Surfing & Bodyboarding

Short History

     The art of surfing was first time recorded by Joseph Banks aboard HMS Endeavour during the first voyage of James Cook, during the ship's stay in Tahiti back in 1767. Surfing was a central part of ancient Polynesian culture. In Tahiti and Samoa surfing was a popular pastime that was often used as part of warriors training. In Hawai'i Surfing became more of a spiritual pastime and became ingrained into the very fabric of Hawaii'an religion and culture. Edward Treager also confirmed Samoan terminology for surfing and surfboards in Samoa. Oral tradition confirms that surfing was also practiced in Tonga.
     Until Waikiki became a tourist destination that surfing began a resurgence in popularity. In 1908 Alexander Hume Ford founded the Outrigger Canoe and Surfing Club the first modern organization developed to promote surfing broadly. Local Hawaiians started their own club in 1911 called Hui Nalu, meaning "Club of the Waves". But the first surf icons who gained widespread recognition, George Freeth and Duke Kahanamoku, became famous for practicing their traditional sport and helped spread it from Waikiki to around the world. George Freeth is often credited as being the "Father of Modern Surfing". He is thought to have been the first modern surfer. Duke Kahanamoku, spread surfing to both the U.S. and Australia.
     Surfing's development and culture was centered primarily in three locations: Hawaii, Australia, and California. In 1926 the first waves ridden in Europe were filmed in Leca da Palmeira, Portugal. In 1959 the release of the film Gidget, based on the life of surfer Kathy Kohner-Zuckerman, boosted the sport's popularity immensely, moving surfing from an underground culture into a national fad. In 1961 the United States Surfing Association (USSA) was founded, arguably the first proto-professional surfing contest organization, and in 1964 the International Surfing Federation (ISF) was founded. In 1975, professional contests started. That year Margo Oberg became the first female professional surfer. In 2016 IOC votes unanimously for the inclusion of surfing in the Tokyo 2020 Olympic Games.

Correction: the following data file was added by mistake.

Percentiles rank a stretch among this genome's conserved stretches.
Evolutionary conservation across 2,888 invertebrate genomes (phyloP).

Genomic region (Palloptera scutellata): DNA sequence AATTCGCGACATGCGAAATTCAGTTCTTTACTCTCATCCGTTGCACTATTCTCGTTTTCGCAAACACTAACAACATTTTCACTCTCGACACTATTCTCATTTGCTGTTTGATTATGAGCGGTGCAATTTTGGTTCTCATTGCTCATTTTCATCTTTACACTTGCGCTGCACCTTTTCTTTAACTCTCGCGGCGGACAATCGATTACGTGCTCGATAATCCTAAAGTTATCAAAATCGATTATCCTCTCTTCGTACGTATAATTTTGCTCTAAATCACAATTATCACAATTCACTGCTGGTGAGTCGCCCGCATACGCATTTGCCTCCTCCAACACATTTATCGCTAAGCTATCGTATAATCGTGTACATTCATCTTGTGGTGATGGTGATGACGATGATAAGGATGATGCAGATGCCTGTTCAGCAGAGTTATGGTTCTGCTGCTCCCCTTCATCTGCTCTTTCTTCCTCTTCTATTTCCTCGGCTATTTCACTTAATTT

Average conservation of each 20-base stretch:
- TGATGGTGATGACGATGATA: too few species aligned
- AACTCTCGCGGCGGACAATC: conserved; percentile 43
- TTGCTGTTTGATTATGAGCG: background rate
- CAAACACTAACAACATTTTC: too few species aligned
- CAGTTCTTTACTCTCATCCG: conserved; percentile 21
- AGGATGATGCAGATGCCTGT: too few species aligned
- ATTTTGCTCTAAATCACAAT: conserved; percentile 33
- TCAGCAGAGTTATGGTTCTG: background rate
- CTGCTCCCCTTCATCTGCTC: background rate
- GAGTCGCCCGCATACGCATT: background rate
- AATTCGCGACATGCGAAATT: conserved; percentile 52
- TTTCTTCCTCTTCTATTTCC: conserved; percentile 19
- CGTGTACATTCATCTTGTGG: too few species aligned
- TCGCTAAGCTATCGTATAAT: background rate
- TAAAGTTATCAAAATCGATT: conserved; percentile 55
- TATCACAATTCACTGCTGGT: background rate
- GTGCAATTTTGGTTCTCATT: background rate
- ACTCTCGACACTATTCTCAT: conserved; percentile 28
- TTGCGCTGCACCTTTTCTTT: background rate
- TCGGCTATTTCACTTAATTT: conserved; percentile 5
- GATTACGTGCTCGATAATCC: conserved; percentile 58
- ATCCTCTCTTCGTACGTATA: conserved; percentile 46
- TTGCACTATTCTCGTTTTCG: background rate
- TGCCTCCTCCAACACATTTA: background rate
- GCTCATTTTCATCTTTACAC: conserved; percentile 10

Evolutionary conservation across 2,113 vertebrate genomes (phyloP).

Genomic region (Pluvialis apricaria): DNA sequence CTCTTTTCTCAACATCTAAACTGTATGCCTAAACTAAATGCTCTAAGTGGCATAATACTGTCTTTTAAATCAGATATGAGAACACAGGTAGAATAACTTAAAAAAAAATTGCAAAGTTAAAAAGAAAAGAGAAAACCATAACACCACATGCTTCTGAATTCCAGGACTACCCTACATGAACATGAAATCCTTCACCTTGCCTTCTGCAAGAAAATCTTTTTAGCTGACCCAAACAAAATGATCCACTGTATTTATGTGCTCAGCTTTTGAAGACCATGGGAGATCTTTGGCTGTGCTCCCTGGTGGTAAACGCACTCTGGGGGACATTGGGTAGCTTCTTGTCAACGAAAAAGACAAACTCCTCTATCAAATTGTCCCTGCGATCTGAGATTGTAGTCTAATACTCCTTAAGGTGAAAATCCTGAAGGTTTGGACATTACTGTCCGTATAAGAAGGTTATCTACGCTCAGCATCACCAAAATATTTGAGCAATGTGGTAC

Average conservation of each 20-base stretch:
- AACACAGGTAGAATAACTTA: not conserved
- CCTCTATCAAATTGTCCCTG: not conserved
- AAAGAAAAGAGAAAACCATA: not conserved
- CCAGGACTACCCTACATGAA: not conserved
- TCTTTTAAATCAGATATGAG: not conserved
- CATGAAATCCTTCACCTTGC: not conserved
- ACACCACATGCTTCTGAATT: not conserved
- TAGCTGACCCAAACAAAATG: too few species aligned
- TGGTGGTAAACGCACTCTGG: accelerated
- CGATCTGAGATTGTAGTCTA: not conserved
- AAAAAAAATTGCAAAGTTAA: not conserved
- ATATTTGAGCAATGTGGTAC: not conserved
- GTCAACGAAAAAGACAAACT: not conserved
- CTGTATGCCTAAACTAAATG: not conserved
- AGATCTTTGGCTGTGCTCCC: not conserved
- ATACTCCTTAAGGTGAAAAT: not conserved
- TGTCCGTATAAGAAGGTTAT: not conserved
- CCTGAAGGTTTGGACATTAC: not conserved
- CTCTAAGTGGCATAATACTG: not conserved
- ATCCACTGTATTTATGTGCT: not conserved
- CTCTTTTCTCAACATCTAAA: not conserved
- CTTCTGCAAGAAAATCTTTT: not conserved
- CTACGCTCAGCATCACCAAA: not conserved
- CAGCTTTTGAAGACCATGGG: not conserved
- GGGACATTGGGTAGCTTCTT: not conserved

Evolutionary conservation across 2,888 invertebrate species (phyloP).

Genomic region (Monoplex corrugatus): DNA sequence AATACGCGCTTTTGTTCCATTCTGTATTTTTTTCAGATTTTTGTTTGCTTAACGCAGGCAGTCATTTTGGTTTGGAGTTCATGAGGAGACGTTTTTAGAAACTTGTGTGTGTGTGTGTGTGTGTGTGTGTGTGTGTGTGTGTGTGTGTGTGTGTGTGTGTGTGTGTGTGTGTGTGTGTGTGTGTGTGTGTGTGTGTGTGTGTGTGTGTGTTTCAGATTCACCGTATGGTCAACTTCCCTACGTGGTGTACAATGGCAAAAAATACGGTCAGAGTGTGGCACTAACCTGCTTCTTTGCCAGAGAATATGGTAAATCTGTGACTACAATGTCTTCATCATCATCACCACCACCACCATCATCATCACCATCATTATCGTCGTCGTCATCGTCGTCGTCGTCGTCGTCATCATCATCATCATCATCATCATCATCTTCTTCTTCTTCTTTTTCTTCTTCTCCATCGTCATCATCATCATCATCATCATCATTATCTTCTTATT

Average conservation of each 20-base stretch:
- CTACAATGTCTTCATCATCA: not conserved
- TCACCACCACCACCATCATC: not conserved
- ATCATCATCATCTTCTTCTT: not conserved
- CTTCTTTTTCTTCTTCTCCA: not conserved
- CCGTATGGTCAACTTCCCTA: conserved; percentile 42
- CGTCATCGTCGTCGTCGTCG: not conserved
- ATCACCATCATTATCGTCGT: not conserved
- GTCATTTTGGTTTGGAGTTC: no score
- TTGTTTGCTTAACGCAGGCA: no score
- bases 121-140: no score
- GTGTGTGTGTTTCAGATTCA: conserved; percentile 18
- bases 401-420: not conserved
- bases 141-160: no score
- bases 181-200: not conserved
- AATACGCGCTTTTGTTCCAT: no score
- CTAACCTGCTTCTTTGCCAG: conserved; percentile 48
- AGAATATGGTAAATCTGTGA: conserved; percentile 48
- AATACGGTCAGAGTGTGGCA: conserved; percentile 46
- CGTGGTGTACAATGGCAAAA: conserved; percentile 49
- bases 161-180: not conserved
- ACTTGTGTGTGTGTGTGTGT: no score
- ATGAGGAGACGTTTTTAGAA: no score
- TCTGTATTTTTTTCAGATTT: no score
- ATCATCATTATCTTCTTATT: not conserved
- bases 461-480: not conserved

Bodyboarding originates from an ancient form of riding waves (surfing) on one’s belly. Bodyboarding is a fairly new sport compared to some others. It was invented by a man called Tom Morey in 1971. He decided to make a board that you can ride waves with but do it lying down in a prone position. He founded Morey Boogie, the most famous bodyboard company of all time, in 1973, and in 1976 the first Morey Boogie contest was held in Carlsbad, California. In 1982 was held the first ever International Morey Boogie Bodyboard Pro Championships at Pipeline, in 1990 Stephanie Pettersen was crowned the world's first female bodyboarding champion.

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